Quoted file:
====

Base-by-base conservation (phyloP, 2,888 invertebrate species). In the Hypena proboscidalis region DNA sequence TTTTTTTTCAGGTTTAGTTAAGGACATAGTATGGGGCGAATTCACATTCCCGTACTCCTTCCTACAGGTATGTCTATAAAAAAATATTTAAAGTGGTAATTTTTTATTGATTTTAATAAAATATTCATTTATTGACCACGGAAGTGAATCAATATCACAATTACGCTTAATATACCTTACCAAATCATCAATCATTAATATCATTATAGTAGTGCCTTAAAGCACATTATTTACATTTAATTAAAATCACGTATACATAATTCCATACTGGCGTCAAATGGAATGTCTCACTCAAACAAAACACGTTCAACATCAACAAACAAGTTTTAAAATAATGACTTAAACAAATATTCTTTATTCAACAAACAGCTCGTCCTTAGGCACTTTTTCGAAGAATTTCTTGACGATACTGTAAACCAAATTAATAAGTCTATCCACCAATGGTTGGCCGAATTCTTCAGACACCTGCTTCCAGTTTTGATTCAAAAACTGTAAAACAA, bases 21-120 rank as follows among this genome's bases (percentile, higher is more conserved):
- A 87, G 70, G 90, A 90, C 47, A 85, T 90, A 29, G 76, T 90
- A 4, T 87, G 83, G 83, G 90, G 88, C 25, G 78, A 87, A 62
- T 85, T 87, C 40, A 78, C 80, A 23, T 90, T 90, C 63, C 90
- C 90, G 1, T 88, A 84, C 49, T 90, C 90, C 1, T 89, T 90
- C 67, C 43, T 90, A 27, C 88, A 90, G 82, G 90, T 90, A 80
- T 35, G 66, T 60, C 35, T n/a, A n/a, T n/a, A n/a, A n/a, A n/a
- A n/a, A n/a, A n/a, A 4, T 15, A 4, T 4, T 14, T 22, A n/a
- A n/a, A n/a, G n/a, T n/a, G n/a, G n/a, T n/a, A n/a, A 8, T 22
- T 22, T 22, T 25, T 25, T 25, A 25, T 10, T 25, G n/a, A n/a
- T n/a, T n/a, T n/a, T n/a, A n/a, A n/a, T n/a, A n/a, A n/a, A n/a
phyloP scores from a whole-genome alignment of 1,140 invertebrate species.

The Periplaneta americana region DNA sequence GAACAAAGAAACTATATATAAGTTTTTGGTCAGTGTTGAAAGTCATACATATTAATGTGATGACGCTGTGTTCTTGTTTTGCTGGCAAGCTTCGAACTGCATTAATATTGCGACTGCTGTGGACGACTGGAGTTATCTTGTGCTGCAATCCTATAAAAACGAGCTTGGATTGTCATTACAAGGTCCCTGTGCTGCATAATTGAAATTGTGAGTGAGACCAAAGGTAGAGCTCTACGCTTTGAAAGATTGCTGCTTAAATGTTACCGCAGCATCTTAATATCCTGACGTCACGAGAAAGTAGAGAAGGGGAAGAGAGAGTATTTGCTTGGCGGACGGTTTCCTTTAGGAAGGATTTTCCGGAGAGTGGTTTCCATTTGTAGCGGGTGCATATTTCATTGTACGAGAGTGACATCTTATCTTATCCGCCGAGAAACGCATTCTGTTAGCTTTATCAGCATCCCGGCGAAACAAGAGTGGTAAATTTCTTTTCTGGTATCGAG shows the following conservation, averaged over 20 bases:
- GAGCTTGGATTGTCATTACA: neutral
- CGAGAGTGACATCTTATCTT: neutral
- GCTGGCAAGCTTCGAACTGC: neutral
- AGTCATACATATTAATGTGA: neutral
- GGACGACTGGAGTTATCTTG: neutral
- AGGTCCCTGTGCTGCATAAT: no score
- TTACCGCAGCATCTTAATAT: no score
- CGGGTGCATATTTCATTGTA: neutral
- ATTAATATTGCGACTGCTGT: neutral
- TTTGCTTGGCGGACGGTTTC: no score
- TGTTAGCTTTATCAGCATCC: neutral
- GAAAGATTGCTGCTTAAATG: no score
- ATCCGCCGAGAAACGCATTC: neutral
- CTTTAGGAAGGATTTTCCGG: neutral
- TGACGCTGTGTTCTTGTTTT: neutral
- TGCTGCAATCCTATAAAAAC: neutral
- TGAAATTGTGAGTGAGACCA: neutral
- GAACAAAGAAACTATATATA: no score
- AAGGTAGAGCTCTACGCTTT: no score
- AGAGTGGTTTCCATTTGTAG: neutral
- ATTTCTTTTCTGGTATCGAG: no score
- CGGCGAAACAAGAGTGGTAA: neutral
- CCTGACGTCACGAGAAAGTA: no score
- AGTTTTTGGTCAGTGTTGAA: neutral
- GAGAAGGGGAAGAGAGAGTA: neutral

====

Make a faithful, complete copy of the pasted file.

Base-by-base conservation (phyloP, 2,888 invertebrate species). In the Hypena proboscidalis region DNA sequence TTTTTTTTCAGGTTTAGTTAAGGACATAGTATGGGGCGAATTCACATTCCCGTACTCCTTCCTACAGGTATGTCTATAAAAAAATATTTAAAGTGGTAATTTTTTATTGATTTTAATAAAATATTCATTTATTGACCACGGAAGTGAATCAATATCACAATTACGCTTAATATACCTTACCAAATCATCAATCATTAATATCATTATAGTAGTGCCTTAAAGCACATTATTTACATTTAATTAAAATCACGTATACATAATTCCATACTGGCGTCAAATGGAATGTCTCACTCAAACAAAACACGTTCAACATCAACAAACAAGTTTTAAAATAATGACTTAAACAAATATTCTTTATTCAACAAACAGCTCGTCCTTAGGCACTTTTTCGAAGAATTTCTTGACGATACTGTAAACCAAATTAATAAGTCTATCCACCAATGGTTGGCCGAATTCTTCAGACACCTGCTTCCAGTTTTGATTCAAAAACTGTAAAACAA, bases 21-120 rank as follows among this genome's bases (percentile, higher is more conserved):
- A 87, G 70, G 90, A 90, C 47, A 85, T 90, A 29, G 76, T 90
- A 4, T 87, G 83, G 83, G 90, G 88, C 25, G 78, A 87, A 62
- T 85, T 87, C 40, A 78, C 80, A 23, T 90, T 90, C 63, C 90
- C 90, G 1, T 88, A 84, C 49, T 90, C 90, C 1, T 89, T 90
- C 67, C 43, T 90, A 27, C 88, A 90, G 82, G 90, T 90, A 80
- T 35, G 66, T 60, C 35, T n/a, A n/a, T n/a, A n/a, A n/a, A n/a
- A n/a, A n/a, A n/a, A 4, T 15, A 4, T 4, T 14, T 22, A n/a
- A n/a, A n/a, G n/a, T n/a, G n/a, G n/a, T n/a, A n/a, A 8, T 22
- T 22, T 22, T 25, T 25, T 25, A 25, T 10, T 25, G n/a, A n/a
- T n/a, T n/a, T n/a, T n/a, A n/a, A n/a, T n/a, A n/a, A n/a, A n/a
phyloP scores from a whole-genome alignment of 1,140 invertebrate species.

The Periplaneta americana region DNA sequence GAACAAAGAAACTATATATAAGTTTTTGGTCAGTGTTGAAAGTCATACATATTAATGTGATGACGCTGTGTTCTTGTTTTGCTGGCAAGCTTCGAACTGCATTAATATTGCGACTGCTGTGGACGACTGGAGTTATCTTGTGCTGCAATCCTATAAAAACGAGCTTGGATTGTCATTACAAGGTCCCTGTGCTGCATAATTGAAATTGTGAGTGAGACCAAAGGTAGAGCTCTACGCTTTGAAAGATTGCTGCTTAAATGTTACCGCAGCATCTTAATATCCTGACGTCACGAGAAAGTAGAGAAGGGGAAGAGAGAGTATTTGCTTGGCGGACGGTTTCCTTTAGGAAGGATTTTCCGGAGAGTGGTTTCCATTTGTAGCGGGTGCATATTTCATTGTACGAGAGTGACATCTTATCTTATCCGCCGAGAAACGCATTCTGTTAGCTTTATCAGCATCCCGGCGAAACAAGAGTGGTAAATTTCTTTTCTGGTATCGAG shows the following conservation, averaged over 20 bases:
- GAGCTTGGATTGTCATTACA: neutral
- CGAGAGTGACATCTTATCTT: neutral
- GCTGGCAAGCTTCGAACTGC: neutral
- AGTCATACATATTAATGTGA: neutral
- GGACGACTGGAGTTATCTTG: neutral
- AGGTCCCTGTGCTGCATAAT: no score
- TTACCGCAGCATCTTAATAT: no score
- CGGGTGCATATTTCATTGTA: neutral
- ATTAATATTGCGACTGCTGT: neutral
- TTTGCTTGGCGGACGGTTTC: no score
- TGTTAGCTTTATCAGCATCC: neutral
- GAAAGATTGCTGCTTAAATG: no score
- ATCCGCCGAGAAACGCATTC: neutral
- CTTTAGGAAGGATTTTCCGG: neutral
- TGACGCTGTGTTCTTGTTTT: neutral
- TGCTGCAATCCTATAAAAAC: neutral
- TGAAATTGTGAGTGAGACCA: neutral
- GAACAAAGAAACTATATATA: no score
- AAGGTAGAGCTCTACGCTTT: no score
- AGAGTGGTTTCCATTTGTAG: neutral
- ATTTCTTTTCTGGTATCGAG: no score
- CGGCGAAACAAGAGTGGTAA: neutral
- CCTGACGTCACGAGAAAGTA: no score
- AGTTTTTGGTCAGTGTTGAA: neutral
- GAGAAGGGGAAGAGAGAGTA: neutral